In Elizabethan England, sonnets were extremely fashionable amongst poets, and it was common for poets to write customary love poems concentrating solely on the subject's positive aspects. Shakespeare broke away from the Renaissance tradition by forming his own methods, and by writing about a range of highly diverse concepts and themes. Sonnet 20, for example, is connected with anti-female ideas and homosexual love, which is in extreme contrast to the traditional poetic themes of the era.
This sonnet is often regarded as a confusing one, as it is often unclear what Shakespeare's intentions were. Some critics believe that it pardons Shakespeare from any allegations of a homosexual nature, as in the final rhyming couplet, which is usually the summarising point in the poem, the speaker bids the youth to keep himself for 'women's pleasure'.
However, some critics believe this sonnet does the precise reverse, and that Shakespeare included this statement in the ending couplet only because of the homophobia that was present at the time.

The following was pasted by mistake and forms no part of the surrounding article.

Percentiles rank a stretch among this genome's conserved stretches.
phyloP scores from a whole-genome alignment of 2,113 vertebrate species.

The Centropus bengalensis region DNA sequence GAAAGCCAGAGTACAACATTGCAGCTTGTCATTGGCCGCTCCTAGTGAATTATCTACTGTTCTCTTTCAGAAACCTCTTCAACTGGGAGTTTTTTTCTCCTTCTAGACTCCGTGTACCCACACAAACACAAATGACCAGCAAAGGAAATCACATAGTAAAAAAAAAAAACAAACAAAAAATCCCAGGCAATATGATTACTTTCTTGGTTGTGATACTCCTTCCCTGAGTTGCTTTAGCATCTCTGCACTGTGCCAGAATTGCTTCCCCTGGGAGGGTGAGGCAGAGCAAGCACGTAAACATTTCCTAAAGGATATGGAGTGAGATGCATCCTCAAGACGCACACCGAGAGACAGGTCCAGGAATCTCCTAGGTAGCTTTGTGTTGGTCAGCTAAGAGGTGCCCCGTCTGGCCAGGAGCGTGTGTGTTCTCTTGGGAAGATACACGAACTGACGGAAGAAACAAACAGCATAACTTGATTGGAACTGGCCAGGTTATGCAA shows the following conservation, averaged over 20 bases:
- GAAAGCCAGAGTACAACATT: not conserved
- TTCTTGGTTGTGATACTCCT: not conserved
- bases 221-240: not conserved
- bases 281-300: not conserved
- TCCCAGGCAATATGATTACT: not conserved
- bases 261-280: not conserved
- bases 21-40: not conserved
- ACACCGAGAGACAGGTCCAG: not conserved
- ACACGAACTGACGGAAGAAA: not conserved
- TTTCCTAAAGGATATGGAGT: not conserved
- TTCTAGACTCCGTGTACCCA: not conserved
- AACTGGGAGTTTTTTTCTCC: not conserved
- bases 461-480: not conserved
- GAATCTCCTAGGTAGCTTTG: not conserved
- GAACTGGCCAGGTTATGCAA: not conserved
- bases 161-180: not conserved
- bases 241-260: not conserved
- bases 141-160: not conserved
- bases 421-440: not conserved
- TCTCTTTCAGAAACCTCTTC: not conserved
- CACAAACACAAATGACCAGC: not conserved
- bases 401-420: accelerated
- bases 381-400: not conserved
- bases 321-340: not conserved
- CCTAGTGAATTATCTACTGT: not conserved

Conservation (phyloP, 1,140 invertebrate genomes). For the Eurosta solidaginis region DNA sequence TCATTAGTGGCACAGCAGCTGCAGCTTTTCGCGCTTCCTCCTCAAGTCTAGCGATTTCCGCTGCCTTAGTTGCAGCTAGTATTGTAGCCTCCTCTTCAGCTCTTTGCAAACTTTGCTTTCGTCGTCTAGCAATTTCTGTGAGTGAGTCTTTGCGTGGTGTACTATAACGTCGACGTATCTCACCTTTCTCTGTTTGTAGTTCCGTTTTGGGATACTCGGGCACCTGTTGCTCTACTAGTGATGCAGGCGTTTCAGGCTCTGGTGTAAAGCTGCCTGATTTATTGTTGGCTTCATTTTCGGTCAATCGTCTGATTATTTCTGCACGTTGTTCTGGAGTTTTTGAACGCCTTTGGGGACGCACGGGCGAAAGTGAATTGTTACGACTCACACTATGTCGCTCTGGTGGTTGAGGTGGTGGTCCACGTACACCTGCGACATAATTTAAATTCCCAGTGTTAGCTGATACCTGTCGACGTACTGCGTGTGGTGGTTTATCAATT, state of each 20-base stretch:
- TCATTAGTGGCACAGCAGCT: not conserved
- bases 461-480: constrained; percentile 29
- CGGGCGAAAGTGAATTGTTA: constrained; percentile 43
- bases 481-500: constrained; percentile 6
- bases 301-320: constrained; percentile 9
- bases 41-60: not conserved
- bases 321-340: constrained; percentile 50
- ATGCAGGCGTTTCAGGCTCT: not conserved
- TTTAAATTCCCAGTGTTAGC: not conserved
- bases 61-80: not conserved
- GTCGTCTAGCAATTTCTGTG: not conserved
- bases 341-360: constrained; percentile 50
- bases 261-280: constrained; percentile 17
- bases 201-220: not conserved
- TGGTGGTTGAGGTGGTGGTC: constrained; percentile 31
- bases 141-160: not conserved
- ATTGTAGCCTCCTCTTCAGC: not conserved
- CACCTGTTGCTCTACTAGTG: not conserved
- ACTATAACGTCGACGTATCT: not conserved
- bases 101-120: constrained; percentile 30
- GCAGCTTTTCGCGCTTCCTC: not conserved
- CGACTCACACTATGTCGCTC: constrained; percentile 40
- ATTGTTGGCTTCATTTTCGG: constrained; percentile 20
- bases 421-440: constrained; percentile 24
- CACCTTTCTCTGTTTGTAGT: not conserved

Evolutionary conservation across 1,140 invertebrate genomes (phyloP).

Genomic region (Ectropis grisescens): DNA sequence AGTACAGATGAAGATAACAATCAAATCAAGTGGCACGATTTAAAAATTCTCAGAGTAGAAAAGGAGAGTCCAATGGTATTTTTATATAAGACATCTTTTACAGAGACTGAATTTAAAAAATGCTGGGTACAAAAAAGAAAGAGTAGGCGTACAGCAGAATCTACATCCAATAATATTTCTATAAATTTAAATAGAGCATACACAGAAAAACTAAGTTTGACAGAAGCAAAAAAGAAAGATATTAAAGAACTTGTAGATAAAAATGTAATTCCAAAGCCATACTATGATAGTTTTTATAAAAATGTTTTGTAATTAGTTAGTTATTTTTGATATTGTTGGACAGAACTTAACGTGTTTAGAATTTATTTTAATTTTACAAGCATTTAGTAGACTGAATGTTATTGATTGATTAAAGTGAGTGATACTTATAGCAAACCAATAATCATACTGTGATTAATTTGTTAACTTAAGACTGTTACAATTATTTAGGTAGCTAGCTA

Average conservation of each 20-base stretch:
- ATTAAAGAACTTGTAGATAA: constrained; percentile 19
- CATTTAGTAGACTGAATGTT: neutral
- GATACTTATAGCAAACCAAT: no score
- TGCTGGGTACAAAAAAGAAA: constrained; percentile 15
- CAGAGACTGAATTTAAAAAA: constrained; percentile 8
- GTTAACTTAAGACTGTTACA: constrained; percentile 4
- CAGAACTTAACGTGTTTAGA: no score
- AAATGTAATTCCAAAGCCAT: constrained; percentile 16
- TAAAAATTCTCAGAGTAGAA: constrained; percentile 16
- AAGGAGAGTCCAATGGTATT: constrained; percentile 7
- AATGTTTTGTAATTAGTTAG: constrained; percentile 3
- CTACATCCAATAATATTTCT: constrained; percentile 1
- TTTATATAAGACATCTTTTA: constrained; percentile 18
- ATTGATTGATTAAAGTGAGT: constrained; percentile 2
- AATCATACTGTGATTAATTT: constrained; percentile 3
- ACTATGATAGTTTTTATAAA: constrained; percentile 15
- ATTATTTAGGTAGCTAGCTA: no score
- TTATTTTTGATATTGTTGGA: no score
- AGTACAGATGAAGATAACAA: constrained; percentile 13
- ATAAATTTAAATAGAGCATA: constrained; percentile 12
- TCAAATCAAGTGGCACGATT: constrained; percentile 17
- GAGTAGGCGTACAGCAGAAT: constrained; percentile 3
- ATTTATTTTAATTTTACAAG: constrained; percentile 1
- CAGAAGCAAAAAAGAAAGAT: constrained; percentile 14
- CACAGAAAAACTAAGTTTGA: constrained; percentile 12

Some of the statements and ideas suggested concerning the outright dismissal of homosexuality are too naÃÂ¯ve to be seen as believable, and in places the language seems untrustworthy. When nature 'adds one thing to my purpose nothing' this appears to be an obvious statement that the added feature of a penis is of no benefit to the speaker. It could, however, be defined as the opposite, because 'nothing' was also a word for female genitalia. Therefore a further interpretation would be that the 'addition' is, for the poet's intentions, equal to a female's sexual organs. In sonnets 56 and 57, the poet tells how the youth is absent and neglecting his commitments to the poet. The jealous undertones imply unfaithfulness on the youth's behalf and make it seem more likely that their relationship was...